• yes, I use a lot of grouping and "subsetting", often need to select only a part of that big matrix. – Vasily A Feb 23 '15 at 19:52
  • @buhtz, I suppose you know that you should use library(data.table) before dcast and melt? If that doesn't solve your problem, please share the version of "data.table" that you're using. – A5C1D2H2I1M1N2O1R2T1 Dec 20 '18 at 8:58
21

The current docs show a builtin transpose method.

Specifically, you can do:

transpose(mydata, keep.names = "col", make.names = "col0")
##     col row1 row2 row3
## 1: col1   11   21   31
## 2: col2   12   22   32
## 3: col3   13   23   33
| improve this answer | |
  • 7
    This should be the way to go. But at the moment it doesn't keep the column names as rownames. There is a issue opened github.com/Rdatatable/data.table/issues/1886 to ask for it. I guess if we vote there it will be implemented sooner. – skan Mar 8 '17 at 11:46
  • Is there a way to keep numeric as they are instead of converting to characters? – Herman Toothrot May 27 at 17:40
18

Here's an alternative solution that only uses data.table and that is closer to the original idea of using t to transpose.

mydata[, data.table(t(.SD), keep.rownames=TRUE), .SDcols=-"col0"]
##      rn V1 V2 V3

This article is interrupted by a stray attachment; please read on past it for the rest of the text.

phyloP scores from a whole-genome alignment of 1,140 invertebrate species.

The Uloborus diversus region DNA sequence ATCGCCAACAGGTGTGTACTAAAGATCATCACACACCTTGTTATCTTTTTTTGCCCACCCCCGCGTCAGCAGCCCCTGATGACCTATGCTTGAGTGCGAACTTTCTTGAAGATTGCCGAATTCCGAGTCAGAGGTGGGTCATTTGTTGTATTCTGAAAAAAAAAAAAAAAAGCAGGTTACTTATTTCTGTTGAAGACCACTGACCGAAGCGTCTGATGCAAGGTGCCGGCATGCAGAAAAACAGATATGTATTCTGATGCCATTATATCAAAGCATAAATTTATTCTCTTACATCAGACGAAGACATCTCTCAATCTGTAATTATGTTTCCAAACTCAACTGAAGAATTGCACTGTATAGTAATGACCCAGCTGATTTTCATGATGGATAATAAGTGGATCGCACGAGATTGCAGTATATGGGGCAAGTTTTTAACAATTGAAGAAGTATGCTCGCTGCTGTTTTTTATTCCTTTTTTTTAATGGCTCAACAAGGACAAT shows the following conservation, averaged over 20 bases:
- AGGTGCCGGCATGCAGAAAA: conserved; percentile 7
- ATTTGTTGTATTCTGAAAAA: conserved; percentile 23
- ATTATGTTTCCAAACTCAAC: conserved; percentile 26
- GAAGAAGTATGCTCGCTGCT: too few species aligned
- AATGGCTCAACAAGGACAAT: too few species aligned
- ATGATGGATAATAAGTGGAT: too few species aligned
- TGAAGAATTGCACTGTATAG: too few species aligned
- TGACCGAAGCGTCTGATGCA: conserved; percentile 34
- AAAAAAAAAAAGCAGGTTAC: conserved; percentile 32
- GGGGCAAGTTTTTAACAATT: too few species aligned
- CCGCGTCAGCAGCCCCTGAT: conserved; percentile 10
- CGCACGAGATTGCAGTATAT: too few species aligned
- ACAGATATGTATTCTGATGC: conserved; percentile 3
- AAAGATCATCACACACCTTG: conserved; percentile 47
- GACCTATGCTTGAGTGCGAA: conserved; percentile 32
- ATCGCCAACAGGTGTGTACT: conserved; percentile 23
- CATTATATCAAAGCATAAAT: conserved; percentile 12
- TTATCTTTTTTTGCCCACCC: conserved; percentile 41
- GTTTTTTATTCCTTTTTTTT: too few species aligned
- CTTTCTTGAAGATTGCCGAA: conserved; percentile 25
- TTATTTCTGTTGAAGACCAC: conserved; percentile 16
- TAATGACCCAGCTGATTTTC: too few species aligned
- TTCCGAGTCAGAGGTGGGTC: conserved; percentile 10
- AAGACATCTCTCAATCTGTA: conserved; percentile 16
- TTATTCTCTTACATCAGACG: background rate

## 1: col1 11 21 31
## 2: col2 12 22 32
## 3: col3 13 23 33

If keeping the rownames is important, setnames can be used. Admittedly this becomes a bit clumsy and probably the recast solution is preferable.

setnames(mydata[, data.table(t(.SD), keep.rownames=TRUE), .SDcols=-"col0"], 
         mydata[, c('rn', col0)])[]
##      rn row1 row2 row3
## 1: col1   11   21   31
## 2: col2   12   22   32
## 3: col3   13   23   33
| improve this answer | |
  • 2
    This approach is certainly easier to understand. By the way, release notes for v1.9.5 of data.table suggest that reshape2 will soon not be required for melt and dcast. github.com/Rdatatable/… – Frank Feb 23 '15 at 19:51
  • thanks, @shadow! I like that we only use data.table, but I should note that column names (i.e. original row names - "row1","row2","row3") - are lost here. – Vasily A Feb 23 '15 at 19:59
1

Here's a solution that uses a wrapper to tidy up the output of the data.table transpose function.

With really large data sets this seems to be more efficient than the dcast/melt approach (I tested it on a 8000 row x 29000 column data set, the below function works in about 3 minutes but dcast/melt crashed R):

# Function to clean up output of data.table transpose:

transposedt <- function(dt, varlabel) {
  require(data.table)
  dtrows = names(dt)
  dtcols = as.list(c(dt[,1]))
  dtt = transpose(dt)
  dtt[, eval(varlabel) := dtrows]
  setnames(dtt, old = names(dtt), new = c(dtcols[[1]], eval(varlabel)))
  dtt = dtt[-1,]
  setcolorder(dtt, c(eval(varlabel), names(dtt)[1:(ncol(dtt) - 1)]))
  return(dtt)
}

# Some dummy data 
mydt <- data.table(col0 = c(paste0("row", seq_along(1:100))), 
                   col01 = c(sample(seq_along(1:100), 100)),
                   col02 = c(sample(seq_along(1:100), 100)),
                   col03 = c(sample(seq_along(1:100), 100)),
                   col04 = c(sample(seq_along(1:100), 100)),
                   col05 = c(sample(seq_along(1:100), 100)),
                   col06 = c(sample(seq_along(1:100), 100)),